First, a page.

“In fact, Click Clack’s productive unit growth rate has been 40% over the past four years during which time export revenue has actually dropped by 25%. New Zealand exporters are, quite simply, being forced to operate in an extremely unusual and damaging environment.
“An upward fluctuation in the value of the kiwi dollar can do monumental damage to an exporter’s margins. If this coincides with a downward demand fluctuation – and there’s every evidence as the global economy slows that this could readily occur – an exporter could suffer a mortal blow.”
Click Clack designs and manufacturers a range of high quality polycarbonate storage containers, beverageware and brushware. It employs 300 staff between its Palmerston North head office and design facilities and manufacturing plant in Levin and Christchurch. Some 90% of Click Clack’s production is exported to 50 countries around the globe with major markets including Australia, the United States and the United Kingdom. The company has a turnover of between $30-40 million.
Comment from the Manufacturing and Construction Workers Union
The Manufacturing and Construction Workers Union’s General Secretary Graeme Clarke said the Government’s high exchange rate policy was forcing a number of innovative New Zealand manufacturers to take the same steps as Click Clack.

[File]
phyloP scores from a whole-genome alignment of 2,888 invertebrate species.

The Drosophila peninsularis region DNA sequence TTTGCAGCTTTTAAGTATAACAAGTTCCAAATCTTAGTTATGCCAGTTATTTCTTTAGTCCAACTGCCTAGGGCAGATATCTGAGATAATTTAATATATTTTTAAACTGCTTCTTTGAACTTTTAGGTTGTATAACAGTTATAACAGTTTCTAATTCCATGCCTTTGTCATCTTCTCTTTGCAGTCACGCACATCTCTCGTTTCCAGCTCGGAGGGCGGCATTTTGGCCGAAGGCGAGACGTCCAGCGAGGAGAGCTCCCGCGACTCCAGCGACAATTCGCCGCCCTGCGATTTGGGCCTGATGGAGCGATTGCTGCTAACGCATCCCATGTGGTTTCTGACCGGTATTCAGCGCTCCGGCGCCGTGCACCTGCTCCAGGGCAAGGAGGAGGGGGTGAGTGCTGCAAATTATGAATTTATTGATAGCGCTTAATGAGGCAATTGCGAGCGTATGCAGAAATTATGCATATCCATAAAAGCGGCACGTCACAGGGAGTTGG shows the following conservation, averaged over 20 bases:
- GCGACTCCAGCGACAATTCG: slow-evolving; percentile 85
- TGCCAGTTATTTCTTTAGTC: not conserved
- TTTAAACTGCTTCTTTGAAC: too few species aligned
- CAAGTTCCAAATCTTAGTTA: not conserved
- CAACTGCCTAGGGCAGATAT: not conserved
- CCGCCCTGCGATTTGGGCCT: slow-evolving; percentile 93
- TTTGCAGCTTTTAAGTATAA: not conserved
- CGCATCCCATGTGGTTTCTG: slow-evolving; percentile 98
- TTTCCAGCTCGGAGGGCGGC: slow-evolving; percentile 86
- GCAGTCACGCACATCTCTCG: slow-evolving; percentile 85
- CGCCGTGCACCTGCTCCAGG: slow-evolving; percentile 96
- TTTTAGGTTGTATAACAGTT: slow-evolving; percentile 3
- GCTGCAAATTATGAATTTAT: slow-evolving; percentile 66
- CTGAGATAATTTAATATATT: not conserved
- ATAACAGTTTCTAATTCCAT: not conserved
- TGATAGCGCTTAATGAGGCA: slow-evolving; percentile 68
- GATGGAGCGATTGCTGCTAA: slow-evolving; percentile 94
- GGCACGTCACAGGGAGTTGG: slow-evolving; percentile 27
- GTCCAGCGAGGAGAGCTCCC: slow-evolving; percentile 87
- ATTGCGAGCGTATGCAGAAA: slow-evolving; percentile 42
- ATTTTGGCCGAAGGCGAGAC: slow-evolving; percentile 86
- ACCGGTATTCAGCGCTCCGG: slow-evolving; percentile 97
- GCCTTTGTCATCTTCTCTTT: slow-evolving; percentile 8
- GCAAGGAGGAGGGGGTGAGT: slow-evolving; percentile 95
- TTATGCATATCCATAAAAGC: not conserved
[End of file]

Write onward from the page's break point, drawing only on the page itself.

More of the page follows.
“This has the effect of reducing the range of manufacturers supplying input components to the manufacturers of products for retail markets. The longer this trend continues the harder it will be for new innovative manufacturing companies to establish themselves and to grow in the way that Click Clack has been able to do. In other words, New Zealand’s manufacturing base is being undermined,” he said.
Clarke added that the focus on inflation seemed unabated in spite of changes to the Reserve Bank Act.
“New Zealand now has a very competitive market because of the lowering and elimination of tariffs. In such an unregulated market inflation should be controlled by competition, not by the operation of a law such as the Reserve Bank Act,” he said. “Price increases (inflation) are a market signal that should not be suppressed by Government policy. Rather they should be allowed to stimulate growth in the resources allocated to the section of the economy where inflation is occurring.”
The union’s Wellington Regional Secretary, George Larkins, said that over the past three years the union and Click Clack employees had worked closely with the company to try to overcome the impact of the escalating dollar.
“We’ve all worked together on numerous productivity initiatives and the workforce has been accommodating during annual negotiations of collective agreements to not put undue pressure on Click Clack with salary and wages increases.”
Larkins said that the Government and the Reserve Bank appeared to be disregarding New Zealand workers in not addressing issues in the economy that have and will continue to result in job losses.
“We believe that Click Clack, unlike many other employers that have taken the easy option by moving manufacturing offshore, is genuine it its commitment to provide jobs for Kiwi workers – but the company can’t go on forever without something giving.”